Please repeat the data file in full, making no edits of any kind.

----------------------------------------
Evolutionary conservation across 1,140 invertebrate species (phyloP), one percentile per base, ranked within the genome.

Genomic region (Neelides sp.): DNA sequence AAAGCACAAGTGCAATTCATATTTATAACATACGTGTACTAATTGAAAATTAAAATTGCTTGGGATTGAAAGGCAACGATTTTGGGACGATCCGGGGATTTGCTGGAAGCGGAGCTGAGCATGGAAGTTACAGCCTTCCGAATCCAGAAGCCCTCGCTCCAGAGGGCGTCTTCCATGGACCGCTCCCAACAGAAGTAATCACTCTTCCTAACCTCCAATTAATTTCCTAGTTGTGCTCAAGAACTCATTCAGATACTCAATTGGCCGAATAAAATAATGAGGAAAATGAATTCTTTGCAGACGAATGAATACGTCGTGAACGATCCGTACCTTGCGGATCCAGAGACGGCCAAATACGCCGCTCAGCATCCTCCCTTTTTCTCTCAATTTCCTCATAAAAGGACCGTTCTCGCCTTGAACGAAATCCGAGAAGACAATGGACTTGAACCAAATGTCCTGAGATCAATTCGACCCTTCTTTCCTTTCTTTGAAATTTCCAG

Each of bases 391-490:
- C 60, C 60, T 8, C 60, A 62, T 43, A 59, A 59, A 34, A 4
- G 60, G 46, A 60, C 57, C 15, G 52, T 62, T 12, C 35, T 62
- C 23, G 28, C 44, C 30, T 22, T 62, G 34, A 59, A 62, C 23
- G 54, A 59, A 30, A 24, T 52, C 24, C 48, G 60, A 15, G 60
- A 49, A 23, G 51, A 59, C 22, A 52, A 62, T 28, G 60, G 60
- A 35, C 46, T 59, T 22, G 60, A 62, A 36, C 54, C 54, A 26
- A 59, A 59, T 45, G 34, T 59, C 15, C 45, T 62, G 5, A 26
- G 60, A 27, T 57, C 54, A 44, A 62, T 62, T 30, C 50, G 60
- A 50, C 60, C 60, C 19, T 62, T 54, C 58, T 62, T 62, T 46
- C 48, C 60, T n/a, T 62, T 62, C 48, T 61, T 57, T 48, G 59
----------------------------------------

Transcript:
Evolutionary conservation across 1,140 invertebrate species (phyloP), one percentile per base, ranked within the genome.

Genomic region (Neelides sp.): DNA sequence AAAGCACAAGTGCAATTCATATTTATAACATACGTGTACTAATTGAAAATTAAAATTGCTTGGGATTGAAAGGCAACGATTTTGGGACGATCCGGGGATTTGCTGGAAGCGGAGCTGAGCATGGAAGTTACAGCCTTCCGAATCCAGAAGCCCTCGCTCCAGAGGGCGTCTTCCATGGACCGCTCCCAACAGAAGTAATCACTCTTCCTAACCTCCAATTAATTTCCTAGTTGTGCTCAAGAACTCATTCAGATACTCAATTGGCCGAATAAAATAATGAGGAAAATGAATTCTTTGCAGACGAATGAATACGTCGTGAACGATCCGTACCTTGCGGATCCAGAGACGGCCAAATACGCCGCTCAGCATCCTCCCTTTTTCTCTCAATTTCCTCATAAAAGGACCGTTCTCGCCTTGAACGAAATCCGAGAAGACAATGGACTTGAACCAAATGTCCTGAGATCAATTCGACCCTTCTTTCCTTTCTTTGAAATTTCCAG

Each of bases 391-490:
- C 60, C 60, T 8, C 60, A 62, T 43, A 59, A 59, A 34, A 4
- G 60, G 46, A 60, C 57, C 15, G 52, T 62, T 12, C 35, T 62
- C 23, G 28, C 44, C 30, T 22, T 62, G 34, A 59, A 62, C 23
- G 54, A 59, A 30, A 24, T 52, C 24, C 48, G 60, A 15, G 60
- A 49, A 23, G 51, A 59, C 22, A 52, A 62, T 28, G 60, G 60
- A 35, C 46, T 59, T 22, G 60, A 62, A 36, C 54, C 54, A 26
- A 59, A 59, T 45, G 34, T 59, C 15, C 45, T 62, G 5, A 26
- G 60, A 27, T 57, C 54, A 44, A 62, T 62, T 30, C 50, G 60
- A 50, C 60, C 60, C 19, T 62, T 54, C 58, T 62, T 62, T 46
- C 48, C 60, T n/a, T 62, T 62, C 48, T 61, T 57, T 48, G 59